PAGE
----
I think children should be allowed to present as who they are. A kid has a better sense of who she is than anyone else, and if she chooses to dress as a girl, and play with girls, even though she has a penis, she should be allowed to do that. Not encouraged – but not discouraged, either. So gender presentation transition should happen as soon as there is an awareness of it. Many parents are starting to do this, and I applaud them. Again and again, I see that trusting kids about their own lives is the best way to go.

Hormone therapy shouldn't start until secondary sex characteristics begin following puberty, and the best way to do that is probably to avoid taking actual hormones at first, and just take hormone blockers. I don't know if there are blockers for female hormones, but there are effective androgen blockers, which can delay the development of secondary sex characteristics until the child is fully confident that this is the direction she wishes to go. In the case of female-to-male transition, this can prevent the need for breast removal surgery; and male-to-female people can prevent the need for painful and expensive electrolysis.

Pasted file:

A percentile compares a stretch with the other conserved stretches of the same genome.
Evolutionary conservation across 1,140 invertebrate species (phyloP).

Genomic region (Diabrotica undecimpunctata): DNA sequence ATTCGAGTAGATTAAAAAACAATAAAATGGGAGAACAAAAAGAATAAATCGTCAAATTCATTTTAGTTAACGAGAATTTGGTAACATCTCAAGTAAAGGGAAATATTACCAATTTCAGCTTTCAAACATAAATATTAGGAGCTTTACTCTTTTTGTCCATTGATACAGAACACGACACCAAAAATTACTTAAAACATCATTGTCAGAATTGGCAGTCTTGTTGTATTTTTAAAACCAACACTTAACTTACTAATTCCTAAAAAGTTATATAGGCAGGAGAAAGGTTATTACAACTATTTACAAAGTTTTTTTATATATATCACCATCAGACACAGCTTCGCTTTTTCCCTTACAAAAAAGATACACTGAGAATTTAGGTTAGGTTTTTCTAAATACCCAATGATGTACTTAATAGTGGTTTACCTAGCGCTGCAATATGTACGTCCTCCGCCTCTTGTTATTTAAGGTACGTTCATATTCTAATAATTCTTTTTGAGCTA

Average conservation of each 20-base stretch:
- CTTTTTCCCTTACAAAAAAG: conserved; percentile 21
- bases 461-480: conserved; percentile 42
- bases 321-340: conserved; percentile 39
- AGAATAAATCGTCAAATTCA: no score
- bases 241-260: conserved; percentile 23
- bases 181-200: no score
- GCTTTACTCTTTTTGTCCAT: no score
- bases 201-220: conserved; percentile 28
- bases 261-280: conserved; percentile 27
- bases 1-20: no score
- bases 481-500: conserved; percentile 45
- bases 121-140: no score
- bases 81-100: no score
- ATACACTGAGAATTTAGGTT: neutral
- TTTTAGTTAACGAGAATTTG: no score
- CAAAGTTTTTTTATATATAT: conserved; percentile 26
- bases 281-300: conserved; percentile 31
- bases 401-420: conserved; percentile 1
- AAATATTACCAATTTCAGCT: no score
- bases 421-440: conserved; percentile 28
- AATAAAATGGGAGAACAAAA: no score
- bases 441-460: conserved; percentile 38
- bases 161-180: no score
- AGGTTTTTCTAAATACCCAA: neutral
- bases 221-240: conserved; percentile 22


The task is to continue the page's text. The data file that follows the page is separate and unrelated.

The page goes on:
As for surgery, I think that should wait until a child reaches majority, and can make that decision with full awareness of risks and consequences, fully as their own responsibility. No other person should bear that burden.

I believe that this is the best way to support the mental health of trans people, the best way to integrate them into the lives they will lead, and the best way to honor their individuality. I recognize that others, including trans people may disagree, and I welcome comment and discussion on the subject.

And the DSM-IV is still full of crap.

Monday, June 8, 2009

June is LGBT Pride Month!

Office of the Press Secretary

For Immediate Release June 1, 2009

- - - - - - -

Forty years ago, patrons and supporters of the Stonewall Inn in New York City resisted police harassment that had become all too common for members of the lesbian, gay, bisexual, and transgender (LGBT) community. Out of this resistance, the LGBT rights movement in America was born. During LGBT Pride Month, we commemorate the events of June 1969 and commit to achieving equal justice under law for LGBT Americans.

LGBT Americans have made, and continue to make, great and lasting contributions that continue to strengthen the fabric of American society. There are many well-respected LGBT leaders in all professional fields, including the arts and business communities. LGBT Americans also mobilized the Nation to respond to the domestic HIV/AIDS epidemic and have played a vital role in broadening this country's response to the HIV pandemic.

Due in no small part to the determination and dedication of the LGBT rights movement, more LGBT Americans are living their lives openly today than ever before. I am proud to be the first President to appoint openly LGBT candidates to Senate-confirmed positions in the first 100 days of an Administration. These individuals embody the best qualities we seek in public servants, and across my Administration -- in both the White House and the Federal agencies -- openly LGBT employees are doing their jobs with distinction and professionalism.